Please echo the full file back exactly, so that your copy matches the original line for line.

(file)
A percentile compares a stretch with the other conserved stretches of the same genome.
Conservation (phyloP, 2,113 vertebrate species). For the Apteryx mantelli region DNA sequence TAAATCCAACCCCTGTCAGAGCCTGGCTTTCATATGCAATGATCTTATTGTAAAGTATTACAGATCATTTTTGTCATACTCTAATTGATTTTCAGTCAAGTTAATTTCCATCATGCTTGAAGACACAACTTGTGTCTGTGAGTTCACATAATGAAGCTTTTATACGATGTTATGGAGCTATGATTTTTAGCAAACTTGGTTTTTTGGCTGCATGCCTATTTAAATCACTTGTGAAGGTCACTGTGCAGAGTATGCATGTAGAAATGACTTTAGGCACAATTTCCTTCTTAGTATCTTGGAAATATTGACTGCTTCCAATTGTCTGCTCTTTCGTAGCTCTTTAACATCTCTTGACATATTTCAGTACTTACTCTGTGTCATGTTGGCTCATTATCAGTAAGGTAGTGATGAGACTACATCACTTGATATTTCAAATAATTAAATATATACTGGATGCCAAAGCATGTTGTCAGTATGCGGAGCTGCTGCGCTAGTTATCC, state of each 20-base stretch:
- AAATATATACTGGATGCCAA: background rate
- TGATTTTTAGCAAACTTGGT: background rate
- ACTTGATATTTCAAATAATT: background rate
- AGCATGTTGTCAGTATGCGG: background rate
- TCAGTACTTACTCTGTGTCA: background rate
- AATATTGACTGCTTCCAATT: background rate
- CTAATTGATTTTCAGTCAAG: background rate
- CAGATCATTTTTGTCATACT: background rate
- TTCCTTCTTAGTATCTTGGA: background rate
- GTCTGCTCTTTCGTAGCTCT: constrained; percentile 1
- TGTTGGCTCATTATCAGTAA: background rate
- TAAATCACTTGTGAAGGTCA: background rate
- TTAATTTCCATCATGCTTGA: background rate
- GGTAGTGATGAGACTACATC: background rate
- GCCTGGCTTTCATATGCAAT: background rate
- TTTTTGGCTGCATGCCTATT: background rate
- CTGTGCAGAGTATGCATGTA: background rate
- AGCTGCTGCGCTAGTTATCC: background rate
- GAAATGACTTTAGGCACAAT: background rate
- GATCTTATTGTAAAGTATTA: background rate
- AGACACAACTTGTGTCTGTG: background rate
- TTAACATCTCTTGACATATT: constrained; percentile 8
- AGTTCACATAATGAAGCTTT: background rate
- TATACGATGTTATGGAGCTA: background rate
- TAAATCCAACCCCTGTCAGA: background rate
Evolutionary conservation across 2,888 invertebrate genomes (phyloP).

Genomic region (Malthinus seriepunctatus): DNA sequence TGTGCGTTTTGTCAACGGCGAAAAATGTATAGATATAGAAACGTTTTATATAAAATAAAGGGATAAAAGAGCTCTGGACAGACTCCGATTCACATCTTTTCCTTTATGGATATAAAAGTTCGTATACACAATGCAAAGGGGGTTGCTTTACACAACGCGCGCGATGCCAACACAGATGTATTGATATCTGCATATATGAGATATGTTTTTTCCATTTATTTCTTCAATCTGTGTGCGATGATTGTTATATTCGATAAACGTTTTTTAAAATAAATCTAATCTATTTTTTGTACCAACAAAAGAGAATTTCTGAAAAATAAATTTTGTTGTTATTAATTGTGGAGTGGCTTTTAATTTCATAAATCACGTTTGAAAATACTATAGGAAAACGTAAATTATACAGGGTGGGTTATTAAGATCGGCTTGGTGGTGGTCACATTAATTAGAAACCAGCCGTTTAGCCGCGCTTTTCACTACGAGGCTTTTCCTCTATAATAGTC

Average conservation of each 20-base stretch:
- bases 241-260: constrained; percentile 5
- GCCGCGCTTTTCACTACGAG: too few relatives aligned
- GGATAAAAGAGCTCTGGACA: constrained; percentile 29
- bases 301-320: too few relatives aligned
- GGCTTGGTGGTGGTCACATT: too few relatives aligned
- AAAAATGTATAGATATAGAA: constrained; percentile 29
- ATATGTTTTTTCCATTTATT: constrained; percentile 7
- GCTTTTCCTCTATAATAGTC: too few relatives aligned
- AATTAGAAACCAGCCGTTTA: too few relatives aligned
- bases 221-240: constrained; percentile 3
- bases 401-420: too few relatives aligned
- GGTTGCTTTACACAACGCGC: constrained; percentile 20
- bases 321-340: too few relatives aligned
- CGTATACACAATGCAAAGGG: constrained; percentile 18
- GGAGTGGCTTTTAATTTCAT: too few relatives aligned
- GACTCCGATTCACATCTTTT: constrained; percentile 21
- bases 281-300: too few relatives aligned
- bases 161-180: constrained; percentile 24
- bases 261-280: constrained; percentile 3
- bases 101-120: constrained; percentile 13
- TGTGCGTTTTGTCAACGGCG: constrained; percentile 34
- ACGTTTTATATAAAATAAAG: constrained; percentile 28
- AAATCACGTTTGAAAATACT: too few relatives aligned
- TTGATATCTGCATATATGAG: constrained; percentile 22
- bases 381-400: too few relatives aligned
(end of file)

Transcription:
A percentile compares a stretch with the other conserved stretches of the same genome.
Conservation (phyloP, 2,113 vertebrate species). For the Apteryx mantelli region DNA sequence TAAATCCAACCCCTGTCAGAGCCTGGCTTTCATATGCAATGATCTTATTGTAAAGTATTACAGATCATTTTTGTCATACTCTAATTGATTTTCAGTCAAGTTAATTTCCATCATGCTTGAAGACACAACTTGTGTCTGTGAGTTCACATAATGAAGCTTTTATACGATGTTATGGAGCTATGATTTTTAGCAAACTTGGTTTTTTGGCTGCATGCCTATTTAAATCACTTGTGAAGGTCACTGTGCAGAGTATGCATGTAGAAATGACTTTAGGCACAATTTCCTTCTTAGTATCTTGGAAATATTGACTGCTTCCAATTGTCTGCTCTTTCGTAGCTCTTTAACATCTCTTGACATATTTCAGTACTTACTCTGTGTCATGTTGGCTCATTATCAGTAAGGTAGTGATGAGACTACATCACTTGATATTTCAAATAATTAAATATATACTGGATGCCAAAGCATGTTGTCAGTATGCGGAGCTGCTGCGCTAGTTATCC, state of each 20-base stretch:
- AAATATATACTGGATGCCAA: background rate
- TGATTTTTAGCAAACTTGGT: background rate
- ACTTGATATTTCAAATAATT: background rate
- AGCATGTTGTCAGTATGCGG: background rate
- TCAGTACTTACTCTGTGTCA: background rate
- AATATTGACTGCTTCCAATT: background rate
- CTAATTGATTTTCAGTCAAG: background rate
- CAGATCATTTTTGTCATACT: background rate
- TTCCTTCTTAGTATCTTGGA: background rate
- GTCTGCTCTTTCGTAGCTCT: constrained; percentile 1
- TGTTGGCTCATTATCAGTAA: background rate
- TAAATCACTTGTGAAGGTCA: background rate
- TTAATTTCCATCATGCTTGA: background rate
- GGTAGTGATGAGACTACATC: background rate
- GCCTGGCTTTCATATGCAAT: background rate
- TTTTTGGCTGCATGCCTATT: background rate
- CTGTGCAGAGTATGCATGTA: background rate
- AGCTGCTGCGCTAGTTATCC: background rate
- GAAATGACTTTAGGCACAAT: background rate
- GATCTTATTGTAAAGTATTA: background rate
- AGACACAACTTGTGTCTGTG: background rate
- TTAACATCTCTTGACATATT: constrained; percentile 8
- AGTTCACATAATGAAGCTTT: background rate
- TATACGATGTTATGGAGCTA: background rate
- TAAATCCAACCCCTGTCAGA: background rate
Evolutionary conservation across 2,888 invertebrate genomes (phyloP).

Genomic region (Malthinus seriepunctatus): DNA sequence TGTGCGTTTTGTCAACGGCGAAAAATGTATAGATATAGAAACGTTTTATATAAAATAAAGGGATAAAAGAGCTCTGGACAGACTCCGATTCACATCTTTTCCTTTATGGATATAAAAGTTCGTATACACAATGCAAAGGGGGTTGCTTTACACAACGCGCGCGATGCCAACACAGATGTATTGATATCTGCATATATGAGATATGTTTTTTCCATTTATTTCTTCAATCTGTGTGCGATGATTGTTATATTCGATAAACGTTTTTTAAAATAAATCTAATCTATTTTTTGTACCAACAAAAGAGAATTTCTGAAAAATAAATTTTGTTGTTATTAATTGTGGAGTGGCTTTTAATTTCATAAATCACGTTTGAAAATACTATAGGAAAACGTAAATTATACAGGGTGGGTTATTAAGATCGGCTTGGTGGTGGTCACATTAATTAGAAACCAGCCGTTTAGCCGCGCTTTTCACTACGAGGCTTTTCCTCTATAATAGTC

Average conservation of each 20-base stretch:
- bases 241-260: constrained; percentile 5
- GCCGCGCTTTTCACTACGAG: too few relatives aligned
- GGATAAAAGAGCTCTGGACA: constrained; percentile 29
- bases 301-320: too few relatives aligned
- GGCTTGGTGGTGGTCACATT: too few relatives aligned
- AAAAATGTATAGATATAGAA: constrained; percentile 29
- ATATGTTTTTTCCATTTATT: constrained; percentile 7
- GCTTTTCCTCTATAATAGTC: too few relatives aligned
- AATTAGAAACCAGCCGTTTA: too few relatives aligned
- bases 221-240: constrained; percentile 3
- bases 401-420: too few relatives aligned
- GGTTGCTTTACACAACGCGC: constrained; percentile 20
- bases 321-340: too few relatives aligned
- CGTATACACAATGCAAAGGG: constrained; percentile 18
- GGAGTGGCTTTTAATTTCAT: too few relatives aligned
- GACTCCGATTCACATCTTTT: constrained; percentile 21
- bases 281-300: too few relatives aligned
- bases 161-180: constrained; percentile 24
- bases 261-280: constrained; percentile 3
- bases 101-120: constrained; percentile 13
- TGTGCGTTTTGTCAACGGCG: constrained; percentile 34
- ACGTTTTATATAAAATAAAG: constrained; percentile 28
- AAATCACGTTTGAAAATACT: too few relatives aligned
- TTGATATCTGCATATATGAG: constrained; percentile 22
- bases 381-400: too few relatives aligned